RSHA OR graph.jpgTwenty years later, they began their surge into Washington. It’s a matter of time before the first one is recorded on a British Columbia CBC.

RSHA WA graph.jpg

While their expansion in western Washington is less than predicted, their expansion on the east slope, in both Oregon and Washington, is greater than predicted. This latter unanticipated expansion into the drier, colder regions of the Columbia Plateau is occurring with several species.

RSHA maps.jpg

Anna’s Hummingbird

If this invasion has a poster child, it’s the Anna’s Hummingbird, which, in the last 20 years, have become a common feature of the winter birdlife of the Pacific Northwest. Their numbers are still increasing. While much has been written about their affiliation to human habitation with hummingbird feeders and flowering ornamentals, the timing of their expansion is consistent with climate change and shows no sign of abating. Anna’s Hummingbirds are not expanding similarly in the southern portions of their range. The sudden rate of expansion, which is evidenced in most of the species shown here, exceeds the temperature increases, suggesting thresholds are being crossed and new opportunities rapidly filled.

ANHU CBC graph.jpg

The expansion of the Anna’s Hummingbird has now reached Alaska, where they can be found reliably in winter in ever-increasing numbers.

ANHU AK graph.jpg

The range expansion of the Anna’s Hummingbird has vastly outpaced even predictions under 3.0C. In addition to extensive inland spread into central Oregon and eastern Washington, they now occur across the Gulf of Alaska to Kodiak Island in winter.

ANHU maps.jpg

Black Phoebe 

Non-migratory insectivores seem to be among the most prevalent species pushing north with warmer winters. The Black Phoebe fits that description perfectly. Oregon has seen an increase from zero to over 500 individuals on their CBCs.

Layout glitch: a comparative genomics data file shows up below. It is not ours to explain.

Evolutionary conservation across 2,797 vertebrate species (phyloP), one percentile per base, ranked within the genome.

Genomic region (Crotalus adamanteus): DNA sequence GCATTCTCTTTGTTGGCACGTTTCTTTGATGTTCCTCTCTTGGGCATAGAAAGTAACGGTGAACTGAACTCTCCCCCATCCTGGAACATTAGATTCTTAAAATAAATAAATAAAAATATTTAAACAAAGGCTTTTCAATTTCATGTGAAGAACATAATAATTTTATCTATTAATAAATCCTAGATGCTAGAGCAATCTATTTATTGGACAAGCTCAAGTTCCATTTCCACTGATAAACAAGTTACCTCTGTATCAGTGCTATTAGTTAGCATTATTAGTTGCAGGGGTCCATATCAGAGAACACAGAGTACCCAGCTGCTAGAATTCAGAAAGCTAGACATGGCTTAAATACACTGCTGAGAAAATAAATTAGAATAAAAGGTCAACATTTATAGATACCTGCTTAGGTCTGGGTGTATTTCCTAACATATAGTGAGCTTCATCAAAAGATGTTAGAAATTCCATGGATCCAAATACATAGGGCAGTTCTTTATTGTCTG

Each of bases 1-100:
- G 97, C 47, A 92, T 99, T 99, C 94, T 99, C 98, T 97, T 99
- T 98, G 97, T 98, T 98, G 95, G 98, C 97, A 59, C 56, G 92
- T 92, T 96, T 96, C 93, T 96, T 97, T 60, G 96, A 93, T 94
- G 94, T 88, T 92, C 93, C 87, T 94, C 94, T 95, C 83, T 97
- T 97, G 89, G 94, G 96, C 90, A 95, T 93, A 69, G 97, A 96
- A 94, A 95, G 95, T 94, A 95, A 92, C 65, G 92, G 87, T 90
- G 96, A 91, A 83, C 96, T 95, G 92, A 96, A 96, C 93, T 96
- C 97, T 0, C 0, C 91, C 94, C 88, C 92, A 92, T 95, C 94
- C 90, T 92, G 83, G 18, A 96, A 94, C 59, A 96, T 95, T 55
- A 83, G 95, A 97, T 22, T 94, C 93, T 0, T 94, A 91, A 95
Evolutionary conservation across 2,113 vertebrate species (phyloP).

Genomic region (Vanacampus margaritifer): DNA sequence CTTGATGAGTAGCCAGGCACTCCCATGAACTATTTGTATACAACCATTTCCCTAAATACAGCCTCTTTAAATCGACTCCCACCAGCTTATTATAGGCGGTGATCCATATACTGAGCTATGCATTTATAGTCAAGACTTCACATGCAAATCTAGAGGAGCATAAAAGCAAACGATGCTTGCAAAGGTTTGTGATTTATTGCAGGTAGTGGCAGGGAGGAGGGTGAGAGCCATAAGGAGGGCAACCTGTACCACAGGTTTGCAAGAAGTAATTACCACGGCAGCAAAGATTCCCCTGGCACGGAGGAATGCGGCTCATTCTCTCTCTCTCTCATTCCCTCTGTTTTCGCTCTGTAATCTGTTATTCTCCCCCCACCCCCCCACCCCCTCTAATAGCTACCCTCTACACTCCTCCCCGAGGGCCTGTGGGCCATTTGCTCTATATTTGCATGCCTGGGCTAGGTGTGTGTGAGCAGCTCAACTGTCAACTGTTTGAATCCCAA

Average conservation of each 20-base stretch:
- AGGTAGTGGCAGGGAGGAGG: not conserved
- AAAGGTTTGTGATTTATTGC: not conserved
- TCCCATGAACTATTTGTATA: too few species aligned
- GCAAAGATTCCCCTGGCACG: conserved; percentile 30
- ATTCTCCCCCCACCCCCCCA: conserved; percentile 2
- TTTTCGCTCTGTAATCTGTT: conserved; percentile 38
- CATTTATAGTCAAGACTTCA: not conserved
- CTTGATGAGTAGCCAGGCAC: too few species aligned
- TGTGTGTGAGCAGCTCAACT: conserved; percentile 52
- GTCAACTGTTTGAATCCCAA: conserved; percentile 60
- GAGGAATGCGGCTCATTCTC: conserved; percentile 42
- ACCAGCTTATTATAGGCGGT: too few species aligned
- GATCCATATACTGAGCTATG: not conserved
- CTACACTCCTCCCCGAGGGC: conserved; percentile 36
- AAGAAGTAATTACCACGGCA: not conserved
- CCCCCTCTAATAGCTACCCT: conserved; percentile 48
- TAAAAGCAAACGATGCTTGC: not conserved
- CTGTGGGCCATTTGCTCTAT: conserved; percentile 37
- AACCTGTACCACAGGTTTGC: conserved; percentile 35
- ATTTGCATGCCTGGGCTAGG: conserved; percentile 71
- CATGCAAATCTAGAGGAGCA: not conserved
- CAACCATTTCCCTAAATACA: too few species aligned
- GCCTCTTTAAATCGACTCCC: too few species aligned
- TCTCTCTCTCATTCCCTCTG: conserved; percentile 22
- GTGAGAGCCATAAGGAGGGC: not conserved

BLPH OR graph.jpg

With the same 20-year lag of the Red-shouldered Hawk, the Black Phoebe began its invasion of Washington.

BLPH WA graph.jpg

The figure below illustrates two different climate change predictions, using 1.5C and 3.0C warming scenarios. While nearly a third of the Pacific Northwest’s Black Phoebes are in a few locations in southwest Oregon, they are increasingly populating the areas predicted under the 3.0C scenario.

BLPH maps.jpg

Townsend’s Warbler

Migrant species tend not to show the dramatic range expansions of more resident species – and short-distance migrants show more range changes than do long-distance migrants. Townsend’s Warblers, which winter in large numbers in southern Mexico and Central America, also winter along the California coast. Increasingly, they are over-wintering in Oregon and, to a lesser degree, Washington. This mirrors evidence from northern California, where House Wren, Cassin’s Vireo, and Western Tanager are over-wintering in increasing numbers. These may be next for Oregon.

TOWA WA OR graph.jpg

Townsend’s Warblers are already filling much of the map under the 1.5C warming scenario, though their numbers on CBCs in Washington and British Columbia have yet to take off.

TOWA maps.jpg

California Scrub-Jay

Due to problems with CBC data-availability, I have no graph for the California Scrub-Jay. Their northward expansion is similar to many of the species above. Their numbers on Washington CBCs have increased from less than 100 in 1998 to 1,125 on the 2018-19 count. eBird data shows they have filled the range predicted under the 3.0C scenario and then some, expanding into eastern Oregon, the Columbia Plateau, and even Idaho.

CASJ maps.jpg

Other species

Other species which can be expected to follow these trends include Northern Mockingbird and Lesser Goldfinch. (See more on the expansion of the Lesser Goldfinch here.) White-tailed Kite showed a marked increased in the mid-1990s before retracting, which seems to be part of a range-wide decline in the past two decades, perhaps related to other factors.

Curiously, three of the Northwest’s most common resident insectivores, Hutton’s Vireo, Bushtit, and Bewick’s Wren, already established in much of the range shown on the maps above, show little sign of northward expansion or increase within these ranges. The wren is moving up the Okanogan River, and the vireo just began making forays onto the Columbia Plateau. Both of these expansions are predicted.